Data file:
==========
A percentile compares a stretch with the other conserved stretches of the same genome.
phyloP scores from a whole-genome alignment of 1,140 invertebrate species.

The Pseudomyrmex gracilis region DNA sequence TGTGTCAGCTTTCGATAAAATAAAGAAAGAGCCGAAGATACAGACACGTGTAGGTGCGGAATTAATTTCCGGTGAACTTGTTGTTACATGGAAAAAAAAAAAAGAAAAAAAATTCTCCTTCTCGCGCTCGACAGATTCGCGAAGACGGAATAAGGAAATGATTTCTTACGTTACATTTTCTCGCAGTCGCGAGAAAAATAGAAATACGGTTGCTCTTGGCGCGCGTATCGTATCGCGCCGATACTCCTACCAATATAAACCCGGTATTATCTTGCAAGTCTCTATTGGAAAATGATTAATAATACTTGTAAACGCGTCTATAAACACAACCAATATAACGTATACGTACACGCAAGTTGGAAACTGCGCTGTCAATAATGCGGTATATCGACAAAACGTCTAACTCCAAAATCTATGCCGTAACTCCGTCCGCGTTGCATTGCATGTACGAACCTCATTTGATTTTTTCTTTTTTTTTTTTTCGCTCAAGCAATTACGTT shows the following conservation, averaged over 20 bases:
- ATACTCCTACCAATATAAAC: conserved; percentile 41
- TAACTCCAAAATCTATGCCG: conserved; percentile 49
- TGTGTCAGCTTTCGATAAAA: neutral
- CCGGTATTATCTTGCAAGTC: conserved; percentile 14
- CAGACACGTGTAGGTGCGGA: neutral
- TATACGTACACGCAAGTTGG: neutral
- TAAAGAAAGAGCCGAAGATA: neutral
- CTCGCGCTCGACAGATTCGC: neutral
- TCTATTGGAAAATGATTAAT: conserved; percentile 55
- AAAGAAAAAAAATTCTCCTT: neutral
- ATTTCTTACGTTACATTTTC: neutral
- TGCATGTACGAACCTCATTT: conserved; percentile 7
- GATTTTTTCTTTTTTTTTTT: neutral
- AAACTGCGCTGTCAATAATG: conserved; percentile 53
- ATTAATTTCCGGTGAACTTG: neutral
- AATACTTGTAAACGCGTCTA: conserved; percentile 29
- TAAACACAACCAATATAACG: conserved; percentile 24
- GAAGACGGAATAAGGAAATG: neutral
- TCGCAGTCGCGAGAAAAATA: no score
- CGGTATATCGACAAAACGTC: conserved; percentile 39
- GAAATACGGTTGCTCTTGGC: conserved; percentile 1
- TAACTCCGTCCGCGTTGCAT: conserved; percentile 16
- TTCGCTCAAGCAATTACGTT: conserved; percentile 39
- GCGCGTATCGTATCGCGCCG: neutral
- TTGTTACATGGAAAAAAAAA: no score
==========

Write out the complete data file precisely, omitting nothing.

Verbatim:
A percentile compares a stretch with the other conserved stretches of the same genome.
phyloP scores from a whole-genome alignment of 1,140 invertebrate species.

The Pseudomyrmex gracilis region DNA sequence TGTGTCAGCTTTCGATAAAATAAAGAAAGAGCCGAAGATACAGACACGTGTAGGTGCGGAATTAATTTCCGGTGAACTTGTTGTTACATGGAAAAAAAAAAAAGAAAAAAAATTCTCCTTCTCGCGCTCGACAGATTCGCGAAGACGGAATAAGGAAATGATTTCTTACGTTACATTTTCTCGCAGTCGCGAGAAAAATAGAAATACGGTTGCTCTTGGCGCGCGTATCGTATCGCGCCGATACTCCTACCAATATAAACCCGGTATTATCTTGCAAGTCTCTATTGGAAAATGATTAATAATACTTGTAAACGCGTCTATAAACACAACCAATATAACGTATACGTACACGCAAGTTGGAAACTGCGCTGTCAATAATGCGGTATATCGACAAAACGTCTAACTCCAAAATCTATGCCGTAACTCCGTCCGCGTTGCATTGCATGTACGAACCTCATTTGATTTTTTCTTTTTTTTTTTTTCGCTCAAGCAATTACGTT shows the following conservation, averaged over 20 bases:
- ATACTCCTACCAATATAAAC: conserved; percentile 41
- TAACTCCAAAATCTATGCCG: conserved; percentile 49
- TGTGTCAGCTTTCGATAAAA: neutral
- CCGGTATTATCTTGCAAGTC: conserved; percentile 14
- CAGACACGTGTAGGTGCGGA: neutral
- TATACGTACACGCAAGTTGG: neutral
- TAAAGAAAGAGCCGAAGATA: neutral
- CTCGCGCTCGACAGATTCGC: neutral
- TCTATTGGAAAATGATTAAT: conserved; percentile 55
- AAAGAAAAAAAATTCTCCTT: neutral
- ATTTCTTACGTTACATTTTC: neutral
- TGCATGTACGAACCTCATTT: conserved; percentile 7
- GATTTTTTCTTTTTTTTTTT: neutral
- AAACTGCGCTGTCAATAATG: conserved; percentile 53
- ATTAATTTCCGGTGAACTTG: neutral
- AATACTTGTAAACGCGTCTA: conserved; percentile 29
- TAAACACAACCAATATAACG: conserved; percentile 24
- GAAGACGGAATAAGGAAATG: neutral
- TCGCAGTCGCGAGAAAAATA: no score
- CGGTATATCGACAAAACGTC: conserved; percentile 39
- GAAATACGGTTGCTCTTGGC: conserved; percentile 1
- TAACTCCGTCCGCGTTGCAT: conserved; percentile 16
- TTCGCTCAAGCAATTACGTT: conserved; percentile 39
- GCGCGTATCGTATCGCGCCG: neutral
- TTGTTACATGGAAAAAAAAA: no score